Inside a “Sasaeng”‘s Mind

Heard of the term “sasaeng” before? If you’re not a fan of K-Pop, you might not be too familiar with this word. Before we get into the nitty-gritty details, we first need to understand this terminology. Deriving from the Korean words “사” (sa) meaning ‘private’ and “생” (saeng) meaning ‘life’, the term “사생팬” (sasaeng fan) refers to fans who display obsessive behaviours by harassing and invading the privacy of their idols. Unsurprisingly, the most common demographic of sasaeng fans are made up of females aged between 13 to 22 years old. Korean entertainment agencies have revealed that their stars have 500 to 1000 sasaeng fans, with 100 of them actively stalking them on their heels.

 

“You can run but you can’t hide.”

Now, the idea of a crazy, obsessed fan isn’t new, but when hundreds of such fans intrude a celebrity’s private life by calling their private mobile number, hacking into their social media accounts, making attempted kidnappings, car-chasing resulting in accidents, poisoning rival K-pop groups, breaking and entering idols’ dorms or toilets, and not to forget the iconic letter written in menstrual blood, sasaengs take “obsessive” to a whole new level. Their stalking behaviour has not only terrorised their idols, but to the extent of the idols’ families as well.

“Nowadays kids follow me to my house..right to the gates..I understand but this has to stop…my mother and sister get scared..don’t hide in the front.” – BIGBANG’s G-Dragon.

Just like in the tweet above, sasaeng behaviour has forced the idols’ hand to come out and beg them to stop their harassment. In an instagram post by SHINee’s Key, he uploaded a screenshot of being added into a chat group by sasaengs. He also revealed he has received over 600+ messages and lamented his anger in the post below.

“you can’t call yourself a fan you poor people it was 6am. Lately I’ve been harassed to the point of insanity by messages and phone calls, but this is really offensive and I can’t stand it any longer. I hope the other people who flooded my inbox to its capacity with 600 messages will stop doing such things as well.”

Here comes the question – where does the problem begin? While it is difficult to pinpoint the exact cause to effect, one of the many criticisms has been directed at the Internet as a driving force behind sasaeng behaviours. Social media has given fans the platform to communicate their desires efficiently and effectively. Companies accommodate to their wants, as they are able to reel in higher profits if they do so. This allows fans to be in a position of power where they can influence the decision-making process of entertainment companies, affecting their idols’ behaviour, actions, and content.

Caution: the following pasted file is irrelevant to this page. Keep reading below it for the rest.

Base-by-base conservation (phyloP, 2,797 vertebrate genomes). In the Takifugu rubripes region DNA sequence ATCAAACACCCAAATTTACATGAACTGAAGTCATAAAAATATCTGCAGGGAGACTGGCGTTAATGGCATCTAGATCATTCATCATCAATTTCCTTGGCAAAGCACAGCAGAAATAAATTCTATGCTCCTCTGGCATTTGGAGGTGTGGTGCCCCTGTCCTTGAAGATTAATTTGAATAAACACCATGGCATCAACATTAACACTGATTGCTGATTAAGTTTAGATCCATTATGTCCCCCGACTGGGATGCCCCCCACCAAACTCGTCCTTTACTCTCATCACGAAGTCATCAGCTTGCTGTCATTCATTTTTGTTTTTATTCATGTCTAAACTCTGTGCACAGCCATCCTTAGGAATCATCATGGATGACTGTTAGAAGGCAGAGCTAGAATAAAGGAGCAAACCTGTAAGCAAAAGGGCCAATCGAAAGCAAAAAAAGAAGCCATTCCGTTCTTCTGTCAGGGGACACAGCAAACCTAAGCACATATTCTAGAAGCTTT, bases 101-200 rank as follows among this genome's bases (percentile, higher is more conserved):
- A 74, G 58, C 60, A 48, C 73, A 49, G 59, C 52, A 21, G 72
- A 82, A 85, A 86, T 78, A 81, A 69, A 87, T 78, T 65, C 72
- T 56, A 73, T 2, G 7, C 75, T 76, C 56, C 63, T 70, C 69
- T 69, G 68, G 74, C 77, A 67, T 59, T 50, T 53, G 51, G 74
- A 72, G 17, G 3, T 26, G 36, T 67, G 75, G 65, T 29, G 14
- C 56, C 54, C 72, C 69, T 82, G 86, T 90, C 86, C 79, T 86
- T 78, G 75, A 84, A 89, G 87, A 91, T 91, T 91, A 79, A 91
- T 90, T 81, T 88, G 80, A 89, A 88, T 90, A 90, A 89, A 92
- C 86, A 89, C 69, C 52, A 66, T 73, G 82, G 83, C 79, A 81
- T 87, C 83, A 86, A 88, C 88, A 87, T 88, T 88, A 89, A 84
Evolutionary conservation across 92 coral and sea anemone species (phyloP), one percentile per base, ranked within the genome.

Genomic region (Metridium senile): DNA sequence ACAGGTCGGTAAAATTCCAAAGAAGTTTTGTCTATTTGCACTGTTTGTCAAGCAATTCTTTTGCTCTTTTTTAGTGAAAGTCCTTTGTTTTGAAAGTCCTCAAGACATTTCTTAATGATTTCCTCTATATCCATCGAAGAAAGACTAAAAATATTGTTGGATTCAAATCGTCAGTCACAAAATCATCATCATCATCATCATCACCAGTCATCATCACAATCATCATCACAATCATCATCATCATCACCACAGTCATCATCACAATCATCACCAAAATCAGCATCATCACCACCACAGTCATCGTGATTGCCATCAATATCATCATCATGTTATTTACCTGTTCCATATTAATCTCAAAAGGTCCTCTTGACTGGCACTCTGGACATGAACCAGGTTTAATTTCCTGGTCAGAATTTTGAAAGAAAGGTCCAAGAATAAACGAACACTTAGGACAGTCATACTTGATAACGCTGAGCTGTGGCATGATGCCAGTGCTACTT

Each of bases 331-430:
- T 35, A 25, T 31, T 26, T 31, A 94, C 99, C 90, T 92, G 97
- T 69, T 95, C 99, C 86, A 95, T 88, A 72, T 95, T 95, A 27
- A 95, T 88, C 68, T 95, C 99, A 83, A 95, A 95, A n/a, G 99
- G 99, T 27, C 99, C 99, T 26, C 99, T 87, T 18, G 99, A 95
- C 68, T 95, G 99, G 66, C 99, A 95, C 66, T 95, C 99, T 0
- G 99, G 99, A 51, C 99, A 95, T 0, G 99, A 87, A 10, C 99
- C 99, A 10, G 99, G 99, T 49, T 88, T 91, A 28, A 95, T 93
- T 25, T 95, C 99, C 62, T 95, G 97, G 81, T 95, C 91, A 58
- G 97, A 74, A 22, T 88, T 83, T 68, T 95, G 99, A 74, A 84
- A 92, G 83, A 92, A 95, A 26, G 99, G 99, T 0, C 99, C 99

For example, fans demand ‘fan service’, where idols perform actions to please their fans. In Korea, the making of idol groups involve the investment of time, money and people for scouting, training and debuting. Thus, a certain level of ‘fan service’ is required as more ‘fan service’ means more income the company gets. Of course, idols are extremely good at giving the perfect amount of fan service to create an intimate relationship between their fans, but not enough to tell them anything. Through fan service, they also experience a “private” moment with their idol, whether it’s chatting about funny stories, what they had for lunch, it makes fans feel as if they were more than just an idol and a fan

 

Sadly, it is an undeniable fact that sasaengs are also one of the biggest contributors to the industry and to an idol’s success. Korean idols are not allowed to date, at least publicly, as their companies know that an idol’s “accessibility” means that fans can still feel entitled to their idol. Normal fans have already contributed to buying albums in bulk or sending expensive gifts to their idols. Sasaeng usually takes it a step further to provide even more extravagant financial contributions, making companies reluctant to crack down on these sasaengs. It does not help that legal action has little effect on sasaengs, as stalking is considered a minor offence in Korea, with a small fine of 100,000 won ($122AUD).

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